Cheered on by Popular Sovereignty, from
. every hill and glen)
I Dinna ye hear the Slogan, Boys? 'Tis
, i Douglas and his men I
Now, three times three for "Little Duo," let
shouts be loud and long,
Along the line of battlement, by music,
arieech and song,' '
March I on I march on f to victory I from eve
ry hill and glen I'
01 Dinna ye hear the Slogan, Boys? Tis
Douglas and his men I. , ,
M-At a black republican path
ering in Pittsfield Illinois, a banner
inscribed with , "Down with the
Dutch and Irish." was borne prom
inentlvin the procession. What
do our (jrerman and Irish voters
think of this unblushing insult.
Will thev act with a party that
seeks to disgrace the foreign popu
latum and elevate the negro t w
MLiielper b Crises, a book, en
dorsed by sixty eight , Republican
members of Congress; says :
i ou may trown and tret, but we
will abolish slavery, bo help UBtiod
though . it r brings ? on :s civil , war.
though it may dissolve the , union
nay, annihilate the solar system.
yet our determination Is as hied
the eternal pillars ot heaven.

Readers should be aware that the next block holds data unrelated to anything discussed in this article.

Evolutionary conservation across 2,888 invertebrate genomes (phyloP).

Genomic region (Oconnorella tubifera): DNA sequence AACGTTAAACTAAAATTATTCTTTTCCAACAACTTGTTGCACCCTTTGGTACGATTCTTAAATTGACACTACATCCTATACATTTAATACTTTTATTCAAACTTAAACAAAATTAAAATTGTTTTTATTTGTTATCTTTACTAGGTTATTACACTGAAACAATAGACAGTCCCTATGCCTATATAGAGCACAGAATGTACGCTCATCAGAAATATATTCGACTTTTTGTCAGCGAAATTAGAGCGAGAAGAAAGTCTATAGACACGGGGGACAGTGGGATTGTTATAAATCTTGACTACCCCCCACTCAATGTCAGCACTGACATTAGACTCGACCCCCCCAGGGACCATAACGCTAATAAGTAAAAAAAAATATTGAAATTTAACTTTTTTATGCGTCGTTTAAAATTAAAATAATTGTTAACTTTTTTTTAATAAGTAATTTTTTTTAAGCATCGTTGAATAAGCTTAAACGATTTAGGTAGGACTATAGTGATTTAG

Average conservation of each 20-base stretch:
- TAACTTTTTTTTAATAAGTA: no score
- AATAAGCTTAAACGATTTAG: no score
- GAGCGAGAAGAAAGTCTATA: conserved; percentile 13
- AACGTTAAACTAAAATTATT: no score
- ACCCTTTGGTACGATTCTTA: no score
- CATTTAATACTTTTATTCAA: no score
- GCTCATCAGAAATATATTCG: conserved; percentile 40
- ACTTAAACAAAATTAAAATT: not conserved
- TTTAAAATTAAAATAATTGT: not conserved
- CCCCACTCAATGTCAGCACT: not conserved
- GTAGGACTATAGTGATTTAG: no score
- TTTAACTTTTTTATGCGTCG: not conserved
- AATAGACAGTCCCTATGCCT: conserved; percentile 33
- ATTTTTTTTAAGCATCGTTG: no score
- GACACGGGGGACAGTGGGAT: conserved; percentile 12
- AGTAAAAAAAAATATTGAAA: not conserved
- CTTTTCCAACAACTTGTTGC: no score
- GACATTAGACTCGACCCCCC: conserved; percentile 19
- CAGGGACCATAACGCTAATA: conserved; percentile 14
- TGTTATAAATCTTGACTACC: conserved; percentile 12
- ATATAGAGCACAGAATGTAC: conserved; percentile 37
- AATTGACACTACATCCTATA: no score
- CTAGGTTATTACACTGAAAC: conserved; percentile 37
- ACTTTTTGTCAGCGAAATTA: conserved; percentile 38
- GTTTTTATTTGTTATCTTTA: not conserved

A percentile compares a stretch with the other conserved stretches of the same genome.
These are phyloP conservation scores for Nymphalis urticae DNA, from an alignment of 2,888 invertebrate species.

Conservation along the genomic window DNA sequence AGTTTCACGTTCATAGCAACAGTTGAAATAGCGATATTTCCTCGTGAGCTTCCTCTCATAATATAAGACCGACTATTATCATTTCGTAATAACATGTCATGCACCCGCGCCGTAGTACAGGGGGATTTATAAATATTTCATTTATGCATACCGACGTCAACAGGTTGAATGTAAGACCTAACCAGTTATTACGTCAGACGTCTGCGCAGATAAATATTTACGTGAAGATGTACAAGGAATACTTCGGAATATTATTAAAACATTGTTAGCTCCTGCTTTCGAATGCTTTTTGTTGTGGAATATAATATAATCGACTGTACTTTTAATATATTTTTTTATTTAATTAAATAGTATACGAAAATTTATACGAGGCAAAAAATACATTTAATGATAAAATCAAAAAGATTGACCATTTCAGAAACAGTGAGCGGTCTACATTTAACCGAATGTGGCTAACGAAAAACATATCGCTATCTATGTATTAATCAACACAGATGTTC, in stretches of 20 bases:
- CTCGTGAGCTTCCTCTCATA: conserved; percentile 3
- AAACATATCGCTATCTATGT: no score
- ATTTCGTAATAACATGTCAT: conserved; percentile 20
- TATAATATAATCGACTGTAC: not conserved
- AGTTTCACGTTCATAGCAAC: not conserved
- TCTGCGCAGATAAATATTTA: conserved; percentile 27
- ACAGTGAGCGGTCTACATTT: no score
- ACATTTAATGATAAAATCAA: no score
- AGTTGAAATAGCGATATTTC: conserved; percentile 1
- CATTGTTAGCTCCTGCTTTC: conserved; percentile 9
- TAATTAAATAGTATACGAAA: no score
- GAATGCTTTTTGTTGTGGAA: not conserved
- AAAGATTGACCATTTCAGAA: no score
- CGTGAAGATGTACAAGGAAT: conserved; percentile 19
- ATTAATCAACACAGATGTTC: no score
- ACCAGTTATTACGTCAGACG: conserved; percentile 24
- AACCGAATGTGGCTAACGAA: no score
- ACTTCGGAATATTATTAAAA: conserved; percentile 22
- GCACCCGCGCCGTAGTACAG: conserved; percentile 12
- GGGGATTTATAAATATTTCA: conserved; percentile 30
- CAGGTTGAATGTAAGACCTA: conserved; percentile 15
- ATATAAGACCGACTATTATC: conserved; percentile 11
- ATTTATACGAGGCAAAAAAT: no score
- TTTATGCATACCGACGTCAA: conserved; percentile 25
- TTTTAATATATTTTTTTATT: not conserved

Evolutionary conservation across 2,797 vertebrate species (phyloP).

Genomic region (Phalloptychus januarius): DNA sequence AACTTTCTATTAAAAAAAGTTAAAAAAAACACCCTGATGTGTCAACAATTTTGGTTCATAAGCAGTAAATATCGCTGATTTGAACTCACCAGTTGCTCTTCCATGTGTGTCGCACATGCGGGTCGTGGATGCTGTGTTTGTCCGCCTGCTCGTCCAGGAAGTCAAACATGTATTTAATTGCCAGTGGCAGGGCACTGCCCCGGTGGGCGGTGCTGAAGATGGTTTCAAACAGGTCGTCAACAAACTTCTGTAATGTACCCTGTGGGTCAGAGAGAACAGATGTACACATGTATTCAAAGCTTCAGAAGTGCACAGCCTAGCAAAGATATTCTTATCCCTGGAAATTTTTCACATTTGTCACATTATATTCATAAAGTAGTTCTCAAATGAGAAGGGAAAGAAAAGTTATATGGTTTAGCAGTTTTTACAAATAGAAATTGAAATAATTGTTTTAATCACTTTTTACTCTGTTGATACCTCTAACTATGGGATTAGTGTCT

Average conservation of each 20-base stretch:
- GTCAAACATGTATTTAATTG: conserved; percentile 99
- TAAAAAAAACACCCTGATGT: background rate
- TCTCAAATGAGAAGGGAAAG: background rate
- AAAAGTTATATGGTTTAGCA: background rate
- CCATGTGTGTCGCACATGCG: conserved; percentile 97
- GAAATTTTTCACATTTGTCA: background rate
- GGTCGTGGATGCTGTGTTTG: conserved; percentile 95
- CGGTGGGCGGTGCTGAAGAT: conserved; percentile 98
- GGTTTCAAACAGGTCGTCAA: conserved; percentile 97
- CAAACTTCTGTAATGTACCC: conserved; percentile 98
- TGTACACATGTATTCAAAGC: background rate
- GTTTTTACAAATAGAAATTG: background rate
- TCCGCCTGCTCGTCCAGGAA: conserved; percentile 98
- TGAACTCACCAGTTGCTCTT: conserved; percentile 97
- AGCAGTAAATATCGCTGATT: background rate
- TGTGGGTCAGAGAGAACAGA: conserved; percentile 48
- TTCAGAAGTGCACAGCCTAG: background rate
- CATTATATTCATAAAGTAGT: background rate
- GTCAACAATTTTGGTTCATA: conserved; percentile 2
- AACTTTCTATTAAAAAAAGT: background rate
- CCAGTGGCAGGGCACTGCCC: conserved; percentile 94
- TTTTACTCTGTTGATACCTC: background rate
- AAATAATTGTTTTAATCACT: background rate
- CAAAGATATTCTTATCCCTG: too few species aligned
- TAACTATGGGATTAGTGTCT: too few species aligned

The Dubuque (Iowa) Her
ald eavs that, if the democracy pre
serve their organization, that State
will ; give Douglas ; a maiority
6,000, and Samuels and Cole dem
ocrata, will be elected to. Congress,
' aS-The Melbourne (Va.V Plain.
dealer, the Tuscumbia Ala.) Dem
ocrat, and the fiulivan County (N,
Y.) Watchman, .which,' at first took
no part in. the contest,' hava "recent
ly raued the Poaguw bsrajratv
Thursday, : Sept. 20: I860.
To the Democracy.
Brotkks! the 'contest is now
going on. The, watch fires are al
ready lighted on the mountains, in
the valleys, and on the prairies,
tf om Maine to Californiaand from
ake Superior, to the gulf of Mexi
co, ana shouts are being sent up
from mansion and hamlet, from
city and town, for the great stand
ard bearer of Democracy, Hon.
Stephen A. Douglas. There is a
general rally around us 1 Shall we
be idle? .'
Democrats ! there has never been
time since the formation of our
arty, when we have been so assail
ed as now. Ultraists from North
and South, the Abolitionists and
the Seceders, and all other fac
tions that desire, in their mad fa
naticism, to rule or ruin, have join
ed themselves together in an un
wholly alliance to destroy our party
and to crush out those principles
which have for over a half a ceutu
led our country along in the
greatest prosperity and placed her
in the highest position among na
tions of the earth principles which
have been handed down to us from
our fathers, who established our
glorious Union, and which, with
their dying breath they begged us
to sustain, as the only way our
country could still prosper and still
retain its greatness.
Democrats ! Look around you on
every hand see the attempts of
orrupt politicians and unprinci